And then it also becomes challenging because, for the most part, almost any solution that you end up with will solve most of the problems that you have. This is the scope in which it’s easy to get lock-in. Effectively, if you have a workflow that works with one standard or one set of tools or one format that you’re using, then you have some sort of limitation. Eventually, at some point, you will want to do something that your systems aren’t supporting. You can feel like it’s a big cost to change that system, and therefore you make do with what you have, and then you get a suboptimal workflow and a suboptimal result. Eventually, your interface and whole project may not work as well.
It’s easy to look at messageformat and go, “That’s too complicated for us, let’s pick something simpler.” You end up being stuck with “that something simpler” for the duration of whatever it is that you’re working on.
You’re forced to make a decision between two bad options. So the biggest challenge is it would be nice to have everyone agree that “this is the right thing to do” and do it from the start! (laughs)
But of course that is never going to happen. When you start building an interface like that, you start with just having a JSON file with keys and messages. That will work for a long time, for a really great variety of interfaces, but it starts breaking at some point, and then you start fixing it, and then your fix has become your own custom bespoke localization system.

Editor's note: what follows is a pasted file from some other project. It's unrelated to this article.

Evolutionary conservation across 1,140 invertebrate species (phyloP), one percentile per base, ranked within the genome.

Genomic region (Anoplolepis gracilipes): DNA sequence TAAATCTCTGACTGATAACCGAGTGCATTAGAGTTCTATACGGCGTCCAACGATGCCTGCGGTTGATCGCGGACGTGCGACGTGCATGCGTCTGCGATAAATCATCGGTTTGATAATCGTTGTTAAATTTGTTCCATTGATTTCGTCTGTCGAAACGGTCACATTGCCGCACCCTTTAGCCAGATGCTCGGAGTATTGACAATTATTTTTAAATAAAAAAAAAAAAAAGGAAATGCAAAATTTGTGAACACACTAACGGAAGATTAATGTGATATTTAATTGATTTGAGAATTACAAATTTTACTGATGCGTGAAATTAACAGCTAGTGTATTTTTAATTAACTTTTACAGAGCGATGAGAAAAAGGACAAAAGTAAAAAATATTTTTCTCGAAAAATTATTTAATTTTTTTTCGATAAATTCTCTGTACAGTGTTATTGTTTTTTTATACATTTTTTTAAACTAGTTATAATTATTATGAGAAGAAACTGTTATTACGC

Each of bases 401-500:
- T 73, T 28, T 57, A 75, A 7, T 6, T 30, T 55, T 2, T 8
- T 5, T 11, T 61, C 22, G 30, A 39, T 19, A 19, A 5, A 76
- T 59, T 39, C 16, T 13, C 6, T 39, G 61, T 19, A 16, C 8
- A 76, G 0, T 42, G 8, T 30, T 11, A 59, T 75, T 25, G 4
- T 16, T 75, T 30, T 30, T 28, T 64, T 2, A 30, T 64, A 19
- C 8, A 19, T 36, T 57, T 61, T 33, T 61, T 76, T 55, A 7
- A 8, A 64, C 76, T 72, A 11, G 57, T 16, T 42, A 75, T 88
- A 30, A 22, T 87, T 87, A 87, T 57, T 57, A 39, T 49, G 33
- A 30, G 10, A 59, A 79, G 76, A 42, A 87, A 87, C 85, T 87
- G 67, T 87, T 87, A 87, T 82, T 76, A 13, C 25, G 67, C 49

Is technology lock-in a bigger problem than vendor lock-in?
Technology lock-in is the largest challenge. Of course there is vendor lock-in as well, because there are plenty of companies offering their solutions and tools and systems for making all of this work and once you’ve started using them, you’re committed. Many of them use different standards than messageformat, their own custom ones.
In the Unicode working group where I’m active, we are essentially talking about messageformat 2. How do we take the existing ICU MessageFormat specification and improve upon it? How do we make it easier to use? How do we make sure there’s better tooling around it? What sorts of features do we want to add or even remove from the language as we’re doing this work?
Does using TypeScript help or hurt with localization?
But of course in TypeScript you need to be much more clear about what the shape of that message is. And, if for whatever reason not everything is a string, then it gets complicated.